Changes to state pension plan, 401(k) rules advance in NC Legislature

Part-time state workers could soon be allowed to participate in the state’s 401(k) retirement savings plan, under a bill that passed the state Legislature on Tuesday.

The House Pensions and Retirement Committee approved three bills that make a wide range of changes to state pension law. Many were minor or technical changes, but some could have a real effect on state employees.

In addition to allowing part-time workers in the state’s 401(k) program, which is separate from the pension plan, the changes would also simplify rules in the pension system for state employees to buy credits for their retirement years. government service, if they wish. retire early.

Another proposed change would give state employees more protections in cases where the government mistakenly undercounts their years of service, changing the law to say the state “shall” correct the error, rather than “may” correct it that.

It all comes at a time when the state government is scrambling to fill job vacancies as well as investigating a potential billion-dollar hole in state employee pension and health plans that critics say the legislature set the stage for. last year’s state. the budget.

Representatives of the North Carolina State Employees Association, a lobbying group for state employees, were in the room watching as House Bills 988, 989 and 1020 passed committee Tuesday.

Concerns about pension stability

For years, North Carolina has had one of the most stable state pension systems in the country. But state Treasurer Dale Folwell, a Republican who is leaving office next year after his loss in this year’s GOP primary for governor, has raised concerns about the future of the retirement system.

He told WRAL last year that pension and health plans could face a hole of more than $1 billion because of a new law, which passed in last year’s state budget and took effect in January, which allows current hospital and other health care workers at UNC-Chapel Hill and East Carolina University to opt out of the State Health Plan and state pension plan and prevents any future employees of those state-run health systems to join state health and pension plans.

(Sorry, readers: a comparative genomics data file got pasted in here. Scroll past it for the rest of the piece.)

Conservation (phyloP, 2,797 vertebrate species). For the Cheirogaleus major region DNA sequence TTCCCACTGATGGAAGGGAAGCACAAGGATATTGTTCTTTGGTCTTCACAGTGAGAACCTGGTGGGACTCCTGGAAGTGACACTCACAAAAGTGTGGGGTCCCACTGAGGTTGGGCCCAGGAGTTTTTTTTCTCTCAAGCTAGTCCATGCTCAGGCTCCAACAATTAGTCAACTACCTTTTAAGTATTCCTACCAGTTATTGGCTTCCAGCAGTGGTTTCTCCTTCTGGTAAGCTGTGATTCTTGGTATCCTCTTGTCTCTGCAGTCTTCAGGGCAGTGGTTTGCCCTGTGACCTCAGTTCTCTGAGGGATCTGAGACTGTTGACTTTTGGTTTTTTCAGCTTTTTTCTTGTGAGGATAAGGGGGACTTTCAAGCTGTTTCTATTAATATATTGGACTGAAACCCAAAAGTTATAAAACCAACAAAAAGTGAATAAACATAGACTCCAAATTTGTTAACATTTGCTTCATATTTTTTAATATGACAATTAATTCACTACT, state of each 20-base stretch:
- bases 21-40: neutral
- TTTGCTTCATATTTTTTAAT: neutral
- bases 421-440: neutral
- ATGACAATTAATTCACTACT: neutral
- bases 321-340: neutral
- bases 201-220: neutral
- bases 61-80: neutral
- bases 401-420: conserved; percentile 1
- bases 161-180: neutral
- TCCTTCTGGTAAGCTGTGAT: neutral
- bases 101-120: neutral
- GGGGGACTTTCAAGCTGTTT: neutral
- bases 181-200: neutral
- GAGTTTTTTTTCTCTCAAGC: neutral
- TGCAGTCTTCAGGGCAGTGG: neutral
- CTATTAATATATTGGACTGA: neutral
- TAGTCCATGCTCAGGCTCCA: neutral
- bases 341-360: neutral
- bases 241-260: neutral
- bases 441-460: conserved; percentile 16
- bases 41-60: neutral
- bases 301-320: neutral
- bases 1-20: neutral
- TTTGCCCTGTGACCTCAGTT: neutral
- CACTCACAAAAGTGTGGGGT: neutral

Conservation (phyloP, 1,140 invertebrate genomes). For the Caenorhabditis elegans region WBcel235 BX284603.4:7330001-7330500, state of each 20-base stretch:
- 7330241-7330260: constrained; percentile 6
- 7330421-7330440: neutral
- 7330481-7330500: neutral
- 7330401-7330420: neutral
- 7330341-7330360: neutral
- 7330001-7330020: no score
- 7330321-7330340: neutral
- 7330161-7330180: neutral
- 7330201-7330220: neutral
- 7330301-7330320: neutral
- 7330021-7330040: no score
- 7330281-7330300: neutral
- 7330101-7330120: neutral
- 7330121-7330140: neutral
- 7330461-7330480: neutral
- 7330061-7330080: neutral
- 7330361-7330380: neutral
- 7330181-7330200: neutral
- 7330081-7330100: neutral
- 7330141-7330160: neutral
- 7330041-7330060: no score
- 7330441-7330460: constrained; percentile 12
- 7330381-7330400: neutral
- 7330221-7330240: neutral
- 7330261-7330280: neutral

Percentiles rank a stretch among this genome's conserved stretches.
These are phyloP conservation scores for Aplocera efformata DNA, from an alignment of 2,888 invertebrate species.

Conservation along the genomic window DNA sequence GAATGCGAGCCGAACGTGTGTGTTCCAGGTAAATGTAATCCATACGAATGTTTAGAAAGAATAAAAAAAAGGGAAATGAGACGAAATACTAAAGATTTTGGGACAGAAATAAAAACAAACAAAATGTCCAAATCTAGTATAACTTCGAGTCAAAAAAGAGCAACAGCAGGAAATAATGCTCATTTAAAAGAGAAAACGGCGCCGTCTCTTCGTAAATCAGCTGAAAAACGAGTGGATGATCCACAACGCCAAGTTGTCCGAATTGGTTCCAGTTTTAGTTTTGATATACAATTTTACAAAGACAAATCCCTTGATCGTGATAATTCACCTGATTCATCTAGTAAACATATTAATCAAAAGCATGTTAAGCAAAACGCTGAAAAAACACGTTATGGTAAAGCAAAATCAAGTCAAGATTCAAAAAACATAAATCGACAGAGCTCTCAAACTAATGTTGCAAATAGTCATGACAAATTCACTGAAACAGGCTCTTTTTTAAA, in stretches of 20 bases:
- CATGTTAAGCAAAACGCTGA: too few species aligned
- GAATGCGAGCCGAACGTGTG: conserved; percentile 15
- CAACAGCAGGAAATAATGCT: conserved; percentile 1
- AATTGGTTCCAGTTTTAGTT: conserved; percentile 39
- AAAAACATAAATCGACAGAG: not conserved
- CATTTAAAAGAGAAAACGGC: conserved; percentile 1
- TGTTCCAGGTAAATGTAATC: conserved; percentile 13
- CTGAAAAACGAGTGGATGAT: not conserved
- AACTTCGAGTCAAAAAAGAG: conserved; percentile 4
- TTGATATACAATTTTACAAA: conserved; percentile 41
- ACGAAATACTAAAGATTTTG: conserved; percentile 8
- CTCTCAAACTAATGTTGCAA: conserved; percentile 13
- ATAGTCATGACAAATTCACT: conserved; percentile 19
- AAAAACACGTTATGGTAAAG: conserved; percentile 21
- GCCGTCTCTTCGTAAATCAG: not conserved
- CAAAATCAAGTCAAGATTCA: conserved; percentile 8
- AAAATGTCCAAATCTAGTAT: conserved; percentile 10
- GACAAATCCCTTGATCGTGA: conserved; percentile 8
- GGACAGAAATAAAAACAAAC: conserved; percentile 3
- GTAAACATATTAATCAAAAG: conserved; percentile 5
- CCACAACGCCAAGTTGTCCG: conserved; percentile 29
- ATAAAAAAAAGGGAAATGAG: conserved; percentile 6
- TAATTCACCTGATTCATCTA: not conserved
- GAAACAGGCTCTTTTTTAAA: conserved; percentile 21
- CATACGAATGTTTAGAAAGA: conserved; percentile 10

Leadership at both universities lobbied for the changes, saying they want to create their own health and retirement benefits to better compete with private-sector health care companies.

Folwell told WRAL last year that beyond potentially violating federal tax law, these new changes could also harm the financial health of state health and pension plans by laying off thousands of employees, many of them healthy doctors and nurses, many paid by state plans. The rest of the state’s workforce would be left to pick up the tab, he said.

“It’s immoral,” Folwell said last year. His charge was strongly denied by UNC and ECU spokespeople, who said the changes should benefit taxpayers in the long run.

These new changes became law last year with little public debate. A similar version of the proposal passed the state Senate in April, but was promptly killed in the state House. In September, it reappeared in the state budget, which was written in secret and passed into law with no opportunity for amendments or public comment.

One of the bills advancing Tuesday, HB 1020, made some changes to the rules for calculating pension eligibility for people who move back and forth between those health entities and the rest of the state’s workforce. This part of the bill was not discussed by any lawmakers on the committee or lobbyists and members of the public on the committee, and is thought to be a minor change.

The discussion focused more on another part of the bill that would in the future prohibit lobbying groups and other associations from allowing their members to automatically deduct their dues from their retirement checks. Groups that already do this will be grandfathered, but future groups will not be able to do so.

Rep. Jeffrey Elmore, R-Wilkes, questioned whether that would create an unfair playing field for future political groups working on behalf of state employees. But these concerns did not affect the other members of the committee and the bill was approved.

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